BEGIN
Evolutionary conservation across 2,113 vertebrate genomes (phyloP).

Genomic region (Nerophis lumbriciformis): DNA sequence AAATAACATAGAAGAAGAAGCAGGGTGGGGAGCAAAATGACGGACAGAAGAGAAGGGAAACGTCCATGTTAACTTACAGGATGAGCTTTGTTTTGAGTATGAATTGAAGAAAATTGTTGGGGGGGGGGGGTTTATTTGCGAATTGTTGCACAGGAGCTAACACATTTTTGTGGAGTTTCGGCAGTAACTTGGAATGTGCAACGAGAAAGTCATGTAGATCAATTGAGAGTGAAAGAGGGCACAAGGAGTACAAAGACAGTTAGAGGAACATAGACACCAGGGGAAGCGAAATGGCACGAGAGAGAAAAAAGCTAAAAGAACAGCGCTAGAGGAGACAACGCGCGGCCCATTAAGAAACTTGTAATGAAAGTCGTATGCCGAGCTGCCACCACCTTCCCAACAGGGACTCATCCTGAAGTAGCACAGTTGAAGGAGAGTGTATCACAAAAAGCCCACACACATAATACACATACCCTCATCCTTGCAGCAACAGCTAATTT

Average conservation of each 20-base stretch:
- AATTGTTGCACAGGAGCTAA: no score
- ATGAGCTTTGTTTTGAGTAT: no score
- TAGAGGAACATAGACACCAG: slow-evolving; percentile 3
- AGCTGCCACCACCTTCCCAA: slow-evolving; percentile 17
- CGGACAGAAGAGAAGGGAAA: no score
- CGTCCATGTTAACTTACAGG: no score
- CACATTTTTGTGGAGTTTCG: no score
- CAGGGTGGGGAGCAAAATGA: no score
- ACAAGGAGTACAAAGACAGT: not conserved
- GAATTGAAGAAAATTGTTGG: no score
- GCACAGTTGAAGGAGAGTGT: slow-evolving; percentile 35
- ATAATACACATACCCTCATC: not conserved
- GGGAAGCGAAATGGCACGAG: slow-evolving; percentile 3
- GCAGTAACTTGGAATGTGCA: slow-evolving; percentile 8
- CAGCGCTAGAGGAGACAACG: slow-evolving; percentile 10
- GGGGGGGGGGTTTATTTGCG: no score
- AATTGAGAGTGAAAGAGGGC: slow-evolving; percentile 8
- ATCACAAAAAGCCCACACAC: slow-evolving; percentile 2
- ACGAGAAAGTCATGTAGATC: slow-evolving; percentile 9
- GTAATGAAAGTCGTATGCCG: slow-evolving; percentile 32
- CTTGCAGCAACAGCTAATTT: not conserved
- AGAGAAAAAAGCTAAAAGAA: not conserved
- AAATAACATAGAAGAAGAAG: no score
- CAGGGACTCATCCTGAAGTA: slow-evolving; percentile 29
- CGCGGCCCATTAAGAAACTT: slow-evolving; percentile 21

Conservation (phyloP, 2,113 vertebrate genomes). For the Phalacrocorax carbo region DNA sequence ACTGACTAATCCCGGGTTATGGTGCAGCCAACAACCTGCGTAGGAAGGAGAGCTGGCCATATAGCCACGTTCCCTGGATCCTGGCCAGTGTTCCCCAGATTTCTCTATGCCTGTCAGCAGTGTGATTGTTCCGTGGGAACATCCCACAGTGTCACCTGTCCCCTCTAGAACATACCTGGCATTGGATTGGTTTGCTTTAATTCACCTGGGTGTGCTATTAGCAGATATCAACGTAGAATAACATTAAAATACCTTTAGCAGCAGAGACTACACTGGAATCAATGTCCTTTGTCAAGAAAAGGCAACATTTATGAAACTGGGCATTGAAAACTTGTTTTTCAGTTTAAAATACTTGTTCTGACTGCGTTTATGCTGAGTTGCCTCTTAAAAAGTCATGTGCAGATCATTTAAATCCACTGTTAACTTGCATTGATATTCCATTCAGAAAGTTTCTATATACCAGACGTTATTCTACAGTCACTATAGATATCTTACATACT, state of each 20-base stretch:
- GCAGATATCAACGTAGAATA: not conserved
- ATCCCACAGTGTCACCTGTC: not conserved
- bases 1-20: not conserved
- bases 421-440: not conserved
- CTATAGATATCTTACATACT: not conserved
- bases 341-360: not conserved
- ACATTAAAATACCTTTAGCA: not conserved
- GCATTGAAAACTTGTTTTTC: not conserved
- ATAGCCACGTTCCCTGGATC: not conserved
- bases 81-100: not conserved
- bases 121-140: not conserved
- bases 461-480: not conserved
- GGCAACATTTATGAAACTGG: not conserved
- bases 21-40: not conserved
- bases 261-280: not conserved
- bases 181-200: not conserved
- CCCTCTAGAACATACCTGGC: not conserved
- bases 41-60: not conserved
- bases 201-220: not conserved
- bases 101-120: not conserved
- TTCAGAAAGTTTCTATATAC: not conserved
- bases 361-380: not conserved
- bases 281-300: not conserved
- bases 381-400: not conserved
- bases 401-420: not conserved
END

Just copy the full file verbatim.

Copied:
Evolutionary conservation across 2,113 vertebrate genomes (phyloP).

Genomic region (Nerophis lumbriciformis): DNA sequence AAATAACATAGAAGAAGAAGCAGGGTGGGGAGCAAAATGACGGACAGAAGAGAAGGGAAACGTCCATGTTAACTTACAGGATGAGCTTTGTTTTGAGTATGAATTGAAGAAAATTGTTGGGGGGGGGGGGTTTATTTGCGAATTGTTGCACAGGAGCTAACACATTTTTGTGGAGTTTCGGCAGTAACTTGGAATGTGCAACGAGAAAGTCATGTAGATCAATTGAGAGTGAAAGAGGGCACAAGGAGTACAAAGACAGTTAGAGGAACATAGACACCAGGGGAAGCGAAATGGCACGAGAGAGAAAAAAGCTAAAAGAACAGCGCTAGAGGAGACAACGCGCGGCCCATTAAGAAACTTGTAATGAAAGTCGTATGCCGAGCTGCCACCACCTTCCCAACAGGGACTCATCCTGAAGTAGCACAGTTGAAGGAGAGTGTATCACAAAAAGCCCACACACATAATACACATACCCTCATCCTTGCAGCAACAGCTAATTT

Average conservation of each 20-base stretch:
- AATTGTTGCACAGGAGCTAA: no score
- ATGAGCTTTGTTTTGAGTAT: no score
- TAGAGGAACATAGACACCAG: slow-evolving; percentile 3
- AGCTGCCACCACCTTCCCAA: slow-evolving; percentile 17
- CGGACAGAAGAGAAGGGAAA: no score
- CGTCCATGTTAACTTACAGG: no score
- CACATTTTTGTGGAGTTTCG: no score
- CAGGGTGGGGAGCAAAATGA: no score
- ACAAGGAGTACAAAGACAGT: not conserved
- GAATTGAAGAAAATTGTTGG: no score
- GCACAGTTGAAGGAGAGTGT: slow-evolving; percentile 35
- ATAATACACATACCCTCATC: not conserved
- GGGAAGCGAAATGGCACGAG: slow-evolving; percentile 3
- GCAGTAACTTGGAATGTGCA: slow-evolving; percentile 8
- CAGCGCTAGAGGAGACAACG: slow-evolving; percentile 10
- GGGGGGGGGGTTTATTTGCG: no score
- AATTGAGAGTGAAAGAGGGC: slow-evolving; percentile 8
- ATCACAAAAAGCCCACACAC: slow-evolving; percentile 2
- ACGAGAAAGTCATGTAGATC: slow-evolving; percentile 9
- GTAATGAAAGTCGTATGCCG: slow-evolving; percentile 32
- CTTGCAGCAACAGCTAATTT: not conserved
- AGAGAAAAAAGCTAAAAGAA: not conserved
- AAATAACATAGAAGAAGAAG: no score
- CAGGGACTCATCCTGAAGTA: slow-evolving; percentile 29
- CGCGGCCCATTAAGAAACTT: slow-evolving; percentile 21

Conservation (phyloP, 2,113 vertebrate genomes). For the Phalacrocorax carbo region DNA sequence ACTGACTAATCCCGGGTTATGGTGCAGCCAACAACCTGCGTAGGAAGGAGAGCTGGCCATATAGCCACGTTCCCTGGATCCTGGCCAGTGTTCCCCAGATTTCTCTATGCCTGTCAGCAGTGTGATTGTTCCGTGGGAACATCCCACAGTGTCACCTGTCCCCTCTAGAACATACCTGGCATTGGATTGGTTTGCTTTAATTCACCTGGGTGTGCTATTAGCAGATATCAACGTAGAATAACATTAAAATACCTTTAGCAGCAGAGACTACACTGGAATCAATGTCCTTTGTCAAGAAAAGGCAACATTTATGAAACTGGGCATTGAAAACTTGTTTTTCAGTTTAAAATACTTGTTCTGACTGCGTTTATGCTGAGTTGCCTCTTAAAAAGTCATGTGCAGATCATTTAAATCCACTGTTAACTTGCATTGATATTCCATTCAGAAAGTTTCTATATACCAGACGTTATTCTACAGTCACTATAGATATCTTACATACT, state of each 20-base stretch:
- GCAGATATCAACGTAGAATA: not conserved
- ATCCCACAGTGTCACCTGTC: not conserved
- bases 1-20: not conserved
- bases 421-440: not conserved
- CTATAGATATCTTACATACT: not conserved
- bases 341-360: not conserved
- ACATTAAAATACCTTTAGCA: not conserved
- GCATTGAAAACTTGTTTTTC: not conserved
- ATAGCCACGTTCCCTGGATC: not conserved
- bases 81-100: not conserved
- bases 121-140: not conserved
- bases 461-480: not conserved
- GGCAACATTTATGAAACTGG: not conserved
- bases 21-40: not conserved
- bases 261-280: not conserved
- bases 181-200: not conserved
- CCCTCTAGAACATACCTGGC: not conserved
- bases 41-60: not conserved
- bases 201-220: not conserved
- bases 101-120: not conserved
- TTCAGAAAGTTTCTATATAC: not conserved
- bases 361-380: not conserved
- bases 281-300: not conserved
- bases 381-400: not conserved
- bases 401-420: not conserved